And speaking of Motorola: At the Consumer Electronics Show in January 2003, I was bearish about the prospects for Ucentric Systems of Maynard, which was then trying to deliver digitally recorded programming to multiple rooms in the home. (Think TiVo for every TV, but without requiring a dedicated TiVo box.) Then, in a column last December, I listed Ucentric as the least important local company working on TV technology. Just one month later, Ucentric was acquired by Motorola, though the purchase price wasn't disclosed, and Ucentric had Hoovered more than $30 million in venture capital. Was the acquisition price greater than $30 million? "It was a great outcome," says Mike Hirshland of Polaris Venture Partners, one of Ucentric's investors.

After bugging entrepreneur J.J. Allaire for more than a year to tell me about his new company, he agreed to give me first dibs on writing about it last March. I promptly got the company's name wrong, spelling it Onpholio. (It's actually Onfolio.) That forced Allaire to register the Web domain for my misspelling, The Cambridge company sells software that helps researchers organize and share material they find on the Web.

In December 2002, I predicted that ScanSoft of Peabody, a document-scanning and speech-recognition software company, was shifting into acquisition mode, and that the company would buy either Boston-based SpeechWorks or Nuance Communications in California. In April of the following year, ScanSoft snapped up SpeechWorks for $132 million. Just last November, ScanSoft picked up another three companies for $60 million in total, including Phonetic Systems of Burlington.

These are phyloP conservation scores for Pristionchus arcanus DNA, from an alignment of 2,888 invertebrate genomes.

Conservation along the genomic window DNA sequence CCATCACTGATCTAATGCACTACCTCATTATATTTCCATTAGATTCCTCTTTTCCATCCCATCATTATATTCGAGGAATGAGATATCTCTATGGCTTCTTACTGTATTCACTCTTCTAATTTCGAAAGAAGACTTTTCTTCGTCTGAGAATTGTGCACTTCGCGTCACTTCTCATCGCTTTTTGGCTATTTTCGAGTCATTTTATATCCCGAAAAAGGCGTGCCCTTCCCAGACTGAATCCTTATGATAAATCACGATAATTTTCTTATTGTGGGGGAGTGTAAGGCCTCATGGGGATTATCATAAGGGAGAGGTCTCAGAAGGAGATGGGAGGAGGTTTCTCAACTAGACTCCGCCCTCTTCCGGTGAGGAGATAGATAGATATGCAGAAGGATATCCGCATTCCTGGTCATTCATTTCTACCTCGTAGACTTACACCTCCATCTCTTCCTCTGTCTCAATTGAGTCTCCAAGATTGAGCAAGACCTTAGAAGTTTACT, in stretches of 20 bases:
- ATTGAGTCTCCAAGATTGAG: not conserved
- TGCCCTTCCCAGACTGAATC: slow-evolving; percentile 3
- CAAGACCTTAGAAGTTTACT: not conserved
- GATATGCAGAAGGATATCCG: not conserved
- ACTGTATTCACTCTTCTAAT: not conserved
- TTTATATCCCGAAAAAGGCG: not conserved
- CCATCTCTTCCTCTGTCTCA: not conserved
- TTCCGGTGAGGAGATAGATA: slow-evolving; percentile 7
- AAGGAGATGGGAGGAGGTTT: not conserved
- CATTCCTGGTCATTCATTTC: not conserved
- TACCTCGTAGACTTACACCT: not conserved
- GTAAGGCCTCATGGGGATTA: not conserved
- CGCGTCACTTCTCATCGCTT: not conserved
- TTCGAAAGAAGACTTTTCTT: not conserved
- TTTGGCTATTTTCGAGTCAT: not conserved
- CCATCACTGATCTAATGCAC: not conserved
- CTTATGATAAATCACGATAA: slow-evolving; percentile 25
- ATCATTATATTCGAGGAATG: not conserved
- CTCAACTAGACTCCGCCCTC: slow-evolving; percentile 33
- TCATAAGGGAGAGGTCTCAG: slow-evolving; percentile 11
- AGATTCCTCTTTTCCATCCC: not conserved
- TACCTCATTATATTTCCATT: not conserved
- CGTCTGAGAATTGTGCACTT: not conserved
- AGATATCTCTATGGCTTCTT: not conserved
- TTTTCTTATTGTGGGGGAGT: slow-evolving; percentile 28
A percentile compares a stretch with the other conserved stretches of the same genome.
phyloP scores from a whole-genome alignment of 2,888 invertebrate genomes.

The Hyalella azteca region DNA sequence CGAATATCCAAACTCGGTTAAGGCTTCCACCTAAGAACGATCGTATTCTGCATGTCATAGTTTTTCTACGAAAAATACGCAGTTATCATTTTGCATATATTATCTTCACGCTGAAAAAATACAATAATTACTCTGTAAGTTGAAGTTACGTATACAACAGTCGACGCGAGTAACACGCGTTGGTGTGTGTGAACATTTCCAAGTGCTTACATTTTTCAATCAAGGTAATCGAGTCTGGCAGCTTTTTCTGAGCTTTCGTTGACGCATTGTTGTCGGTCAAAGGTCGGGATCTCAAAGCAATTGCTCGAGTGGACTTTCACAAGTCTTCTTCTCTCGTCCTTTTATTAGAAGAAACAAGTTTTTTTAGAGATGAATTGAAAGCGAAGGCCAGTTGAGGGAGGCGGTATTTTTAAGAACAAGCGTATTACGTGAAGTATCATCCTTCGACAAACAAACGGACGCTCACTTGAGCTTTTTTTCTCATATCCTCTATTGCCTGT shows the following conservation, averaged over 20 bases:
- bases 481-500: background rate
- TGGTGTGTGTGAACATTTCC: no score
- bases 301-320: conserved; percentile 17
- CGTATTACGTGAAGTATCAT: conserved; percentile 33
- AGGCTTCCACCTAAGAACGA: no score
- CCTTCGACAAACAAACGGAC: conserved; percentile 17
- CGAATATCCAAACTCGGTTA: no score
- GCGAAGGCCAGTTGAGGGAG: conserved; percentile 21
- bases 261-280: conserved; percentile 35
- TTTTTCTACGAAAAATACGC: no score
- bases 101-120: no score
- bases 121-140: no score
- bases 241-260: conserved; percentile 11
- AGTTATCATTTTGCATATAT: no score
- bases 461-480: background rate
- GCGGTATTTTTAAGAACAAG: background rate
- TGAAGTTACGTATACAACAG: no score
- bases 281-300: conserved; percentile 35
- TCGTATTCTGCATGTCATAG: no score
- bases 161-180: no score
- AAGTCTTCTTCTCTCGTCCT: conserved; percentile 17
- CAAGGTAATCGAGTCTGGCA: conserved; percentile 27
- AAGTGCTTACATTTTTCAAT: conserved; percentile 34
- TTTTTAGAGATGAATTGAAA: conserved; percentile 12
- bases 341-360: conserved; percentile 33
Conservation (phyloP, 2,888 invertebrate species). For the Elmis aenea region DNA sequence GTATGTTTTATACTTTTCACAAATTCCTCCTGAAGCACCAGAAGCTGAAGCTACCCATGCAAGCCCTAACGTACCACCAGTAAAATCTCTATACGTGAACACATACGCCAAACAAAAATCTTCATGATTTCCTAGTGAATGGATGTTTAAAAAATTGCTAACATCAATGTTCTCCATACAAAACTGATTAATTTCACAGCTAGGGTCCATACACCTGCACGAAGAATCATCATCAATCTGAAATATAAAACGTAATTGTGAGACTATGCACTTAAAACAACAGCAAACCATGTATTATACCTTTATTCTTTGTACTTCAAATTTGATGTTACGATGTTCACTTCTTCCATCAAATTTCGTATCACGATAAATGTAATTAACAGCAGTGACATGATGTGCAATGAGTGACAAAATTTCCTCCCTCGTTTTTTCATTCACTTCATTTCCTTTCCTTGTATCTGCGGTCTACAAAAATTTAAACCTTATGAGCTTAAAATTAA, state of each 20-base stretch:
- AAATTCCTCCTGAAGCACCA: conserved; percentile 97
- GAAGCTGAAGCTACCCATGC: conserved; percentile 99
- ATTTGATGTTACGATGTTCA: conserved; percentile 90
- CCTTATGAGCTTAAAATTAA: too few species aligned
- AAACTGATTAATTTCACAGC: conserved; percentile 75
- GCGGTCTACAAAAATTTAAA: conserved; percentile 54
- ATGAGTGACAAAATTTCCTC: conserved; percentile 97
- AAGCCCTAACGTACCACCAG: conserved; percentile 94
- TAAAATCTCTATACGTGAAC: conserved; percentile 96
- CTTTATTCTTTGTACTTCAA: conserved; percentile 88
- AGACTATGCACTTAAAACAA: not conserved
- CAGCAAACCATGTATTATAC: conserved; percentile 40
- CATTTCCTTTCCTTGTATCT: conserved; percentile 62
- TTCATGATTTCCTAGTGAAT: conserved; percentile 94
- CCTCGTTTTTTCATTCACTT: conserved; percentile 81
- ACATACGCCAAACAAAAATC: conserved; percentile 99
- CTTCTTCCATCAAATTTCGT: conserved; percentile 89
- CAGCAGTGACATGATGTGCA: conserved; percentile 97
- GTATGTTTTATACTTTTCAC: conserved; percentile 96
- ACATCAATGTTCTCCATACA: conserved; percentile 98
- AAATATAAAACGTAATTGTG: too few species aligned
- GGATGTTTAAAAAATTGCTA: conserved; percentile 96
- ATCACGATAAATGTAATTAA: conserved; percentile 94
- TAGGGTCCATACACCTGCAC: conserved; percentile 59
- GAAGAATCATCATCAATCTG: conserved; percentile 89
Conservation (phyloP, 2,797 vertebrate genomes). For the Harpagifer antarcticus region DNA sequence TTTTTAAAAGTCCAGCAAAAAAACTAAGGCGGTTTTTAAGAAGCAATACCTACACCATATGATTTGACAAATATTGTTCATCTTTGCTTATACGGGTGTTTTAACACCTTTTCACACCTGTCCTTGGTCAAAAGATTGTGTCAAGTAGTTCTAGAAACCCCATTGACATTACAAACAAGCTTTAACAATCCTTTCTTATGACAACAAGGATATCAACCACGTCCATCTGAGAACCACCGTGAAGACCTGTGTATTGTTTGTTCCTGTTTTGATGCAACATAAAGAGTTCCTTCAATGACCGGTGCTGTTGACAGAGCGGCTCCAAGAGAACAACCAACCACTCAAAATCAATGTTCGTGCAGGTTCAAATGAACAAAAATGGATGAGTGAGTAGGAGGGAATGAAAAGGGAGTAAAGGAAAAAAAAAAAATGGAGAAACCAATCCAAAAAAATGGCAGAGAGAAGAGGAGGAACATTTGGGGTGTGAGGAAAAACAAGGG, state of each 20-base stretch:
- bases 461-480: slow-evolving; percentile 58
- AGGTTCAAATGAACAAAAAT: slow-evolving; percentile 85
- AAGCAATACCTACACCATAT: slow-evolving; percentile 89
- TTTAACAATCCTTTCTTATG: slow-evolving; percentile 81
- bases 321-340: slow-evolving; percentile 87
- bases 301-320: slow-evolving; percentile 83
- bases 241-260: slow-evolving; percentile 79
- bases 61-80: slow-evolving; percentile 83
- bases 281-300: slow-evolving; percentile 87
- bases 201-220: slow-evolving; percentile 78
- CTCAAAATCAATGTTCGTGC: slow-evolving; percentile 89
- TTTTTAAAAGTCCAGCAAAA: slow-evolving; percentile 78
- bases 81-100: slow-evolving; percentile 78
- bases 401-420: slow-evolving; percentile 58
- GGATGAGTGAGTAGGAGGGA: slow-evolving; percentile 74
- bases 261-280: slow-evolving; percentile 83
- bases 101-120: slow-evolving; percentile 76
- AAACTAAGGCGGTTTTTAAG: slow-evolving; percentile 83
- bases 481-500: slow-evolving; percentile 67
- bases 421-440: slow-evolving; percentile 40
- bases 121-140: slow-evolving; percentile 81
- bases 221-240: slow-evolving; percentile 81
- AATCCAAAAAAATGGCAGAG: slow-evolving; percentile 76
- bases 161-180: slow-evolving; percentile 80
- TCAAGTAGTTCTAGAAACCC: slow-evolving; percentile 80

ScanSoft still hasn't changed its name, though, to reflect the fact that the company isn't just about scanning anymore, as I once suggested it might do. Spokesman Richard Mack says it's still a possibility.

Columnists sometimes write open letters to public figures, offering unsolicited advice. I try to avoid that as a rule, but in 2000 I wrote an "open e-mail" to David Wetherell, then chief executive of CMGI, a onetime Internet highflier based in Andover. I advised Wetherell to wriggle out of the dumb naming deal he'd done to plaster CMGI's name on the Patriots' new stadium in Foxborough. By 2002, the company had done just that.

(The rights went to Gillette, which could shortly be owned by Procter & Gamble. Will we one day go to games at the Pampers Bowl?)

More recently, I mangled Bruce Johnston's name and title last week. Johnston is a managing director at the private equity firm TA Associates in Boston. (In my defense, in five years of writing @Large, I've quoted Johnston at least twice before, spelling his name correctly. And last week's column was filed from a Starbucks in San Francisco. I blame the error on their watery vanilla latte.)

I was also wrong last week when I asserted that trading revenues were down at Adams Harkness, the Boston investment bank. Commission revenues from trades were up 12 percent in 2004, says spokeswoman Jessica Livingston. The issue is more complex, though: Costs to generate those revenues have been rising, as margins on each trade have been shrinking. And to respond to soft patches in other parts of the business -- like investment banking -- Adams Harkness has trimmed its staff several times, most recently in November.

Finally, I'm consistently bullish about the start-ups I cover in @Large -- even those that face tough odds against entrenched competitors. For that, I'm not apologetic. Entrepreneurs and inventors need all the cheerleading they can get, and it's great fun to be able to tell you what they're working on before you've read it elsewhere.

Aside from that, I will endeavor to improve my performance here in the Business section over the coming year.

And if you have feedback for me at the five-year mark, I'd love to hear it.

My e-mail address is below, and if you'd like, you can send a copy to my editor at

Scott Kirsner is a contributing editor at Fast Company. He can be reached at